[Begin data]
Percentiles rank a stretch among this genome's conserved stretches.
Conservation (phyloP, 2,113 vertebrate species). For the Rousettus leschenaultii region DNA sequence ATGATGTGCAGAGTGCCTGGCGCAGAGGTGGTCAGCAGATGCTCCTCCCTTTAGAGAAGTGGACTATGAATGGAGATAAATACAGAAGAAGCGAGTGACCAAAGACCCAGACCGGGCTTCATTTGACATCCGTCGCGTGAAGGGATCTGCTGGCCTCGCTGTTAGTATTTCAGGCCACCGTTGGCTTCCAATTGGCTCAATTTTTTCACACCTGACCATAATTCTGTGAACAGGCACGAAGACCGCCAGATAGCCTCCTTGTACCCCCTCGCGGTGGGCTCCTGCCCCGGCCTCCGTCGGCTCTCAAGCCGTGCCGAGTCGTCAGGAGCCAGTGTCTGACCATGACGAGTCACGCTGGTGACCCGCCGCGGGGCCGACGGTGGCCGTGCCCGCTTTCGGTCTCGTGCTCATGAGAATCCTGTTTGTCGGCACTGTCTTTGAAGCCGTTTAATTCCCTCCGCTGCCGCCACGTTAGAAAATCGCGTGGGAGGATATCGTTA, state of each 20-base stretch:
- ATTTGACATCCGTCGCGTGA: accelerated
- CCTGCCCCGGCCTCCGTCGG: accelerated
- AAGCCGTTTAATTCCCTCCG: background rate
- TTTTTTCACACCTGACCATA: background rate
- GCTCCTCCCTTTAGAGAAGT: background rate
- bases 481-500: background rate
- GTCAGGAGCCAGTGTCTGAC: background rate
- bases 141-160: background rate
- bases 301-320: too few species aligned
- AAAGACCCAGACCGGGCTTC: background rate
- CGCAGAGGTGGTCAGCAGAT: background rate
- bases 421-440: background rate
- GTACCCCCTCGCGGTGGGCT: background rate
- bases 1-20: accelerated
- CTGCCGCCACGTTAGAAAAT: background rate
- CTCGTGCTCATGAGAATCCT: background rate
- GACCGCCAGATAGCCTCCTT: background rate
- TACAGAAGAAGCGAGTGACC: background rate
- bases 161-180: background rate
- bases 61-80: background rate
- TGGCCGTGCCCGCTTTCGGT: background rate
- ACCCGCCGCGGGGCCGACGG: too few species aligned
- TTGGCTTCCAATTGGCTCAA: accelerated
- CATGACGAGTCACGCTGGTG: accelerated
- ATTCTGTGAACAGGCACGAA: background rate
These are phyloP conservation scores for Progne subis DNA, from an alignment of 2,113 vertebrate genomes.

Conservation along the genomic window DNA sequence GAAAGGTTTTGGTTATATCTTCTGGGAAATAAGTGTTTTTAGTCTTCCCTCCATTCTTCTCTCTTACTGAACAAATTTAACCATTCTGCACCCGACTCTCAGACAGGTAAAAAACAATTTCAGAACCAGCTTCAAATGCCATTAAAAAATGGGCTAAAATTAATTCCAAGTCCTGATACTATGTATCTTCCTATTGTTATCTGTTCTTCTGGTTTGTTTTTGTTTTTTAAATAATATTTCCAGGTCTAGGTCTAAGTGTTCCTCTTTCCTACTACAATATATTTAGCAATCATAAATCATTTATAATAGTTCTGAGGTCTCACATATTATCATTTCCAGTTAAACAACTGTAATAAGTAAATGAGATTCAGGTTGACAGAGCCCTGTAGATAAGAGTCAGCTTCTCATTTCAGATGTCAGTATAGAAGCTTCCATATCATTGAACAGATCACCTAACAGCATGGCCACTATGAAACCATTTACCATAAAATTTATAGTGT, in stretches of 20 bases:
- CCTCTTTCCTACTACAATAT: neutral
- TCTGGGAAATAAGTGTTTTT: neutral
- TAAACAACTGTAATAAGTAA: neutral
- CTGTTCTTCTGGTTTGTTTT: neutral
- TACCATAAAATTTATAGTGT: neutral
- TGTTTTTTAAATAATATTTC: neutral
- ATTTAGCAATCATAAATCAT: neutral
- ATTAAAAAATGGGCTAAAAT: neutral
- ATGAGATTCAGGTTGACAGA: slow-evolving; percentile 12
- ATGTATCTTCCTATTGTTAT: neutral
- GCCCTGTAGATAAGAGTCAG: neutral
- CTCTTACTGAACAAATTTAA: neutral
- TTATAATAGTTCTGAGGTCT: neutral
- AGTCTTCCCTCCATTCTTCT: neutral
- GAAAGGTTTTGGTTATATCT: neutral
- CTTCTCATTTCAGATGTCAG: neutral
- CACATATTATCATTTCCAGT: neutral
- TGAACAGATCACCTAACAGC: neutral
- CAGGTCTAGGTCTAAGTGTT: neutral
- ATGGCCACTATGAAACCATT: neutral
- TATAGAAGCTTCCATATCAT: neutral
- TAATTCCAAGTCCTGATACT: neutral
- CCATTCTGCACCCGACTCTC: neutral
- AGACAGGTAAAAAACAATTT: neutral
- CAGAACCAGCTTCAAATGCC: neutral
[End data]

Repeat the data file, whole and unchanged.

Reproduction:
Percentiles rank a stretch among this genome's conserved stretches.
Conservation (phyloP, 2,113 vertebrate species). For the Rousettus leschenaultii region DNA sequence ATGATGTGCAGAGTGCCTGGCGCAGAGGTGGTCAGCAGATGCTCCTCCCTTTAGAGAAGTGGACTATGAATGGAGATAAATACAGAAGAAGCGAGTGACCAAAGACCCAGACCGGGCTTCATTTGACATCCGTCGCGTGAAGGGATCTGCTGGCCTCGCTGTTAGTATTTCAGGCCACCGTTGGCTTCCAATTGGCTCAATTTTTTCACACCTGACCATAATTCTGTGAACAGGCACGAAGACCGCCAGATAGCCTCCTTGTACCCCCTCGCGGTGGGCTCCTGCCCCGGCCTCCGTCGGCTCTCAAGCCGTGCCGAGTCGTCAGGAGCCAGTGTCTGACCATGACGAGTCACGCTGGTGACCCGCCGCGGGGCCGACGGTGGCCGTGCCCGCTTTCGGTCTCGTGCTCATGAGAATCCTGTTTGTCGGCACTGTCTTTGAAGCCGTTTAATTCCCTCCGCTGCCGCCACGTTAGAAAATCGCGTGGGAGGATATCGTTA, state of each 20-base stretch:
- ATTTGACATCCGTCGCGTGA: accelerated
- CCTGCCCCGGCCTCCGTCGG: accelerated
- AAGCCGTTTAATTCCCTCCG: background rate
- TTTTTTCACACCTGACCATA: background rate
- GCTCCTCCCTTTAGAGAAGT: background rate
- bases 481-500: background rate
- GTCAGGAGCCAGTGTCTGAC: background rate
- bases 141-160: background rate
- bases 301-320: too few species aligned
- AAAGACCCAGACCGGGCTTC: background rate
- CGCAGAGGTGGTCAGCAGAT: background rate
- bases 421-440: background rate
- GTACCCCCTCGCGGTGGGCT: background rate
- bases 1-20: accelerated
- CTGCCGCCACGTTAGAAAAT: background rate
- CTCGTGCTCATGAGAATCCT: background rate
- GACCGCCAGATAGCCTCCTT: background rate
- TACAGAAGAAGCGAGTGACC: background rate
- bases 161-180: background rate
- bases 61-80: background rate
- TGGCCGTGCCCGCTTTCGGT: background rate
- ACCCGCCGCGGGGCCGACGG: too few species aligned
- TTGGCTTCCAATTGGCTCAA: accelerated
- CATGACGAGTCACGCTGGTG: accelerated
- ATTCTGTGAACAGGCACGAA: background rate
These are phyloP conservation scores for Progne subis DNA, from an alignment of 2,113 vertebrate genomes.

Conservation along the genomic window DNA sequence GAAAGGTTTTGGTTATATCTTCTGGGAAATAAGTGTTTTTAGTCTTCCCTCCATTCTTCTCTCTTACTGAACAAATTTAACCATTCTGCACCCGACTCTCAGACAGGTAAAAAACAATTTCAGAACCAGCTTCAAATGCCATTAAAAAATGGGCTAAAATTAATTCCAAGTCCTGATACTATGTATCTTCCTATTGTTATCTGTTCTTCTGGTTTGTTTTTGTTTTTTAAATAATATTTCCAGGTCTAGGTCTAAGTGTTCCTCTTTCCTACTACAATATATTTAGCAATCATAAATCATTTATAATAGTTCTGAGGTCTCACATATTATCATTTCCAGTTAAACAACTGTAATAAGTAAATGAGATTCAGGTTGACAGAGCCCTGTAGATAAGAGTCAGCTTCTCATTTCAGATGTCAGTATAGAAGCTTCCATATCATTGAACAGATCACCTAACAGCATGGCCACTATGAAACCATTTACCATAAAATTTATAGTGT, in stretches of 20 bases:
- CCTCTTTCCTACTACAATAT: neutral
- TCTGGGAAATAAGTGTTTTT: neutral
- TAAACAACTGTAATAAGTAA: neutral
- CTGTTCTTCTGGTTTGTTTT: neutral
- TACCATAAAATTTATAGTGT: neutral
- TGTTTTTTAAATAATATTTC: neutral
- ATTTAGCAATCATAAATCAT: neutral
- ATTAAAAAATGGGCTAAAAT: neutral
- ATGAGATTCAGGTTGACAGA: slow-evolving; percentile 12
- ATGTATCTTCCTATTGTTAT: neutral
- GCCCTGTAGATAAGAGTCAG: neutral
- CTCTTACTGAACAAATTTAA: neutral
- TTATAATAGTTCTGAGGTCT: neutral
- AGTCTTCCCTCCATTCTTCT: neutral
- GAAAGGTTTTGGTTATATCT: neutral
- CTTCTCATTTCAGATGTCAG: neutral
- CACATATTATCATTTCCAGT: neutral
- TGAACAGATCACCTAACAGC: neutral
- CAGGTCTAGGTCTAAGTGTT: neutral
- ATGGCCACTATGAAACCATT: neutral
- TATAGAAGCTTCCATATCAT: neutral
- TAATTCCAAGTCCTGATACT: neutral
- CCATTCTGCACCCGACTCTC: neutral
- AGACAGGTAAAAAACAATTT: neutral
- CAGAACCAGCTTCAAATGCC: neutral